One of my earliest food memories -- when I was probably 3 or 4 -- was oatmeal at the hospital daycare where my mother would drop my sister and me on the way to her early morning nursing shift.
I remember her scratchy-crisp starched white uniform, a disoriented bleary-eyed feeling, and the warm, tummy-filling bowl of oats, a standard comfort food topped with milk and brown sugar. It gave me that feeling that things were okay, even if the morning was a little frenetic.
As an adult, oatmeal retained its comfort-food status, usually reserved for lazy weekends when I had time to boil water, or for ski trips where something hot was an absolute necessity before braving the slopes.
For gluten-avoiders, oatmeal is problematic, unless it's certified gluten-free, like the steel-cut oat risotto at the Phoenix Public Market Café. This amazing bowl of oats, nuts, seeds, and vanilla fruit compote makes my daycare memory fade to gray.
Oatmeal is one of those naturally healthy foods: low in calories, high in fiber. It lowers bad cholesterol, helps regulate blood sugars and avoid diabetes, and sticks with you all morning, so you feel virtuous and satiated.
My brother-in-law, who is laser focused on health, eats it every morning. When he visits, he gets up to make it before we stumble out of bed, and is happy to share with everyone in the house.
Here's the problem for those with celiac disease, or just trying not to consume gluten: Oats and wheat frequently are grown in the same fields, alternating year-to-year. Because of that, there can be volunteer wheat stalks that pop up in the oat crop and get harvested and mixed in. And the oats usually are processed in a plant that also processes wheat, and can't be totally segregated.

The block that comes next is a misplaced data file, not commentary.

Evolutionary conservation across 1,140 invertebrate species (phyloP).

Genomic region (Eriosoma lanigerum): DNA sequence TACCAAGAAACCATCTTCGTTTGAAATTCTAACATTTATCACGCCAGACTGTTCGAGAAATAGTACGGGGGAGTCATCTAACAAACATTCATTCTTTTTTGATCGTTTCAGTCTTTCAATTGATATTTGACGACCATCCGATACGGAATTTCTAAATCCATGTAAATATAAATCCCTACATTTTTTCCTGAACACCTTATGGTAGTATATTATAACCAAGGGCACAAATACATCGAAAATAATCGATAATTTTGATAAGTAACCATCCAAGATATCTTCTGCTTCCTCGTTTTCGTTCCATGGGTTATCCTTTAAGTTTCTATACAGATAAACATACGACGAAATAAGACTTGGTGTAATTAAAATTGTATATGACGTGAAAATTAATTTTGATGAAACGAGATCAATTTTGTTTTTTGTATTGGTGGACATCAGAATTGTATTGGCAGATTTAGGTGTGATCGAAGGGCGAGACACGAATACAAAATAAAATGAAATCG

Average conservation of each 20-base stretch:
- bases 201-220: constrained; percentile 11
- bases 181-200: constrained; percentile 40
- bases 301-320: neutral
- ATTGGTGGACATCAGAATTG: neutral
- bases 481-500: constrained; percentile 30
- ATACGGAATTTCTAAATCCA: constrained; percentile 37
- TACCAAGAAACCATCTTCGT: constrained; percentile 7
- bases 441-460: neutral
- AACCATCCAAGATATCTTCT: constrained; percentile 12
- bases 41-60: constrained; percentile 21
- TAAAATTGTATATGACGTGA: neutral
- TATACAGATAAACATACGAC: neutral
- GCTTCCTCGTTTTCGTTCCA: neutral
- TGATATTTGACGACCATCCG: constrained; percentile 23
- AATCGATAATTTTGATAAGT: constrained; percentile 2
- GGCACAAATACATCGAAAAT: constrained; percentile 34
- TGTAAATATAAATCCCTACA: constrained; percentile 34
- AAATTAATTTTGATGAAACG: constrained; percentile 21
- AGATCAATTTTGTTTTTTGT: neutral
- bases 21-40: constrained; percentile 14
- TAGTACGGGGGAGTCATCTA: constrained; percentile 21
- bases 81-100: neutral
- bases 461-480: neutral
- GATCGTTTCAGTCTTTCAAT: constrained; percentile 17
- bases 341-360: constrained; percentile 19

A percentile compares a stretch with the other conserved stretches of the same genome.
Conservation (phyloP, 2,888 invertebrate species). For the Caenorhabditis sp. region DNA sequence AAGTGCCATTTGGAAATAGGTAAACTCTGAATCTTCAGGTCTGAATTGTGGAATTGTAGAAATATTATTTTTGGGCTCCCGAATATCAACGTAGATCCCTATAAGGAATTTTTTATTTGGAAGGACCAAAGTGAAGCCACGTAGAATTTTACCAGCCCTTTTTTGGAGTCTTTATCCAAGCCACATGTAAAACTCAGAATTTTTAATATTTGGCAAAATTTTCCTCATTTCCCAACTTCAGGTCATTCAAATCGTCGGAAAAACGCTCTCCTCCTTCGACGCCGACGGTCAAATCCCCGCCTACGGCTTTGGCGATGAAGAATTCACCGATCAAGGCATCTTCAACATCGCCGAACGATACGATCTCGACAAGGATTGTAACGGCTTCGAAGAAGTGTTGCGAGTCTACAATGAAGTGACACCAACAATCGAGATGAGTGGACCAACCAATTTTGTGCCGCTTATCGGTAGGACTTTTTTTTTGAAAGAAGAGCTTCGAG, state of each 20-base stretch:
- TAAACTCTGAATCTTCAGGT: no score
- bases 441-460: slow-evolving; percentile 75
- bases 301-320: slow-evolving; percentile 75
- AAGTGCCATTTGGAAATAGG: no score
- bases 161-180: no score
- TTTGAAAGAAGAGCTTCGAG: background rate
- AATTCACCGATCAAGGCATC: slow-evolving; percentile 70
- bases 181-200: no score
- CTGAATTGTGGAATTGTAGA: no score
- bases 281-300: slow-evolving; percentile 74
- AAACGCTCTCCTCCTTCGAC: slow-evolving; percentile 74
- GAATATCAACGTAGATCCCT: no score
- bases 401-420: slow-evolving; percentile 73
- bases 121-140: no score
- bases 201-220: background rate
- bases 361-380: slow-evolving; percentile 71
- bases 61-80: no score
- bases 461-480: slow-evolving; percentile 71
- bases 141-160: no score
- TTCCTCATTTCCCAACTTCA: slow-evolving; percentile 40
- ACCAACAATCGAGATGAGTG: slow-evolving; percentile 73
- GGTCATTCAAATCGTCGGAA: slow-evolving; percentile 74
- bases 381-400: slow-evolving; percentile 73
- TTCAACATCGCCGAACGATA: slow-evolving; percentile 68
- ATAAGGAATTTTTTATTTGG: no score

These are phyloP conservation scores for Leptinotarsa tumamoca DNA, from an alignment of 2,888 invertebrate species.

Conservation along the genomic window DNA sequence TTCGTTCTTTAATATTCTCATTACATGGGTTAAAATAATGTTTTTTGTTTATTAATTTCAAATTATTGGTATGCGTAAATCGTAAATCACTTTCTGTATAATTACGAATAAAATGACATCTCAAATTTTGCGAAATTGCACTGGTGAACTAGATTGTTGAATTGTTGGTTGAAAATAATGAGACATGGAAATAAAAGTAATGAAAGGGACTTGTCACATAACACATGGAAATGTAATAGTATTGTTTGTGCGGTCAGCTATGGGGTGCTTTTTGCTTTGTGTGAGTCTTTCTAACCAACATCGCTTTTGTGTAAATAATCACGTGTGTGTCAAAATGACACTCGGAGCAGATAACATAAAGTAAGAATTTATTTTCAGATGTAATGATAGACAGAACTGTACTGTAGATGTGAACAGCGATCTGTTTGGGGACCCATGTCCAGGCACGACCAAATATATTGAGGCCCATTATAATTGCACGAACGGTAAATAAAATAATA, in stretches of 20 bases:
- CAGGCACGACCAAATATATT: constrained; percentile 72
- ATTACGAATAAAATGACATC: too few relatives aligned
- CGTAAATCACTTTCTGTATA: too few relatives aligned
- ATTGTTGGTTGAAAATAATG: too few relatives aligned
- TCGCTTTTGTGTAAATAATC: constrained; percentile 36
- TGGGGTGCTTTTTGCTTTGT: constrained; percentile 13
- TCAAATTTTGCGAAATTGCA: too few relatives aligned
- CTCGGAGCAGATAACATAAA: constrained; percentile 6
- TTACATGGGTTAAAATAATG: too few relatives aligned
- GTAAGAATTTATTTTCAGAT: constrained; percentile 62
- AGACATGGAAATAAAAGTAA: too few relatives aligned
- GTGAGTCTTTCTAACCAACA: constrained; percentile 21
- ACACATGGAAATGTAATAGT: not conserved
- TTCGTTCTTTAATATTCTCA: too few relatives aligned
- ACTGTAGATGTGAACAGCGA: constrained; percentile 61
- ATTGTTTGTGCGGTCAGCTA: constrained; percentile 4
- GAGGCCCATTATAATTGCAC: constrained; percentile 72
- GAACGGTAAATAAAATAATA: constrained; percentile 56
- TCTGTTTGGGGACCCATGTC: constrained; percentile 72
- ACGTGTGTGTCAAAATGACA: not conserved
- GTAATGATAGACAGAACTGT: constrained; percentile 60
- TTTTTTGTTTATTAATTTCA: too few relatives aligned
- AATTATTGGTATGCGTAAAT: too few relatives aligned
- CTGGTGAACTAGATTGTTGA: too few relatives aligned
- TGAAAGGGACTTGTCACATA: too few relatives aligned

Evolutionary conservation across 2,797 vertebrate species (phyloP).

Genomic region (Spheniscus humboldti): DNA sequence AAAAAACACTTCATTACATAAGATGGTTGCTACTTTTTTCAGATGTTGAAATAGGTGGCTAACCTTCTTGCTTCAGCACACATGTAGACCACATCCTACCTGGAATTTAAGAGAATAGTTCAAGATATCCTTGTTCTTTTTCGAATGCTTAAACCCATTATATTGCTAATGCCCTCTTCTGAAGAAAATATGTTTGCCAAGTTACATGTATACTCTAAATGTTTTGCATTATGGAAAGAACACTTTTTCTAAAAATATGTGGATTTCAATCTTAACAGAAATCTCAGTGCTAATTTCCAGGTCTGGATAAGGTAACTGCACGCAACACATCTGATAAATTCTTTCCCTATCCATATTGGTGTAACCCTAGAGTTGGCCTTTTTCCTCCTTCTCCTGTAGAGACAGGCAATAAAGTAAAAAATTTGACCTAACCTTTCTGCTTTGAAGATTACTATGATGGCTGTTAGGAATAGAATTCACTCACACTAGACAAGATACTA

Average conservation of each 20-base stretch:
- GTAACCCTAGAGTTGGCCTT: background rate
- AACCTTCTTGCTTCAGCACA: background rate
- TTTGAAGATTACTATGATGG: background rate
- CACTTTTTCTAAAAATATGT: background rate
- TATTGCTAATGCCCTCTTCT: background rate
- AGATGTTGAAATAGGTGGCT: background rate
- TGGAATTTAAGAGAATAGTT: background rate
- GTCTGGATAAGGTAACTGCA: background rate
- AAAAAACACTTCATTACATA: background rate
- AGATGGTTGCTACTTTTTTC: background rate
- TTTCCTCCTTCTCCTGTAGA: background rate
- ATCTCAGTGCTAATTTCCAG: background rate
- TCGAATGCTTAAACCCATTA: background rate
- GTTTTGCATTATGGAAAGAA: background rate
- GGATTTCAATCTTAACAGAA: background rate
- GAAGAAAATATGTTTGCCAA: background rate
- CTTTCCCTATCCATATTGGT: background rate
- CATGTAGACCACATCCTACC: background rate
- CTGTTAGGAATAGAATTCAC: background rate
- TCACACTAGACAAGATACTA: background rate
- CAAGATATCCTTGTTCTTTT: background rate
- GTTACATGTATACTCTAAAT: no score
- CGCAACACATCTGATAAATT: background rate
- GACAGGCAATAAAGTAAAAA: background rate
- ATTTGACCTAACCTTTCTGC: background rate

So for us, we have to buy "certified" gluten-free oats, oats that are grown in fields that only grow oats, processed in plants that only process oats, and tested to assure us they contain no gluten.
That means no grabbing a quick to-go bowl of oatmeal at McDonald's, or ordering one at your local breakfast joint, or eating the stuff your brother-in-law offers, unless you've purchased the certified gluten-free oats yourself.
So, when you see them on the menu of a place like the Phoenix Public Market Café, where they helpfully mark them GF, order up and enjoy. I did this weekend, and I got that same tummy-filling feeling.
We had strolled through the stalls of the market, my mother picking out fresh tomatoes, home-baked bread and some strange vegetable we had never seen. My husband got more tomatoes, more bread and some Cat's Claw honey. My friend and I just wandered aimlessly until we got warm enough to seek out air conditioning and headed for the Café.
The oats on the menu caught my eye. Steel-cut oats are cut-up pieces of the whole oat kernel vs. the more-traditional rolled oats like those served at the daycare, or in most restaurants and family kitchens. Steel-cut oats have a chewier texture and cooking them risotto-style produces a creamy effect.
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So what arrives at your table is a warm, chewy, creamy, naturally healthy bowl of comfort. The Public Market adds handfuls of nuts and seeds, including pecan, pumpkin and flax, and tops it with their vanilla fruit compote, that includes strawberries, blackberries, raspberries and tiny figs. And in the creamy, milky mix I found chucks of dried apricot, and I think I tasted currants.
We also shared a beautiful bowl of fresh fruit and new potatoes, "off the griddle," that were so tasty our forks were clinking into each other to get the last bites.
It gave me that feeling that things were okay, no matter how frenetic the week had been or would be.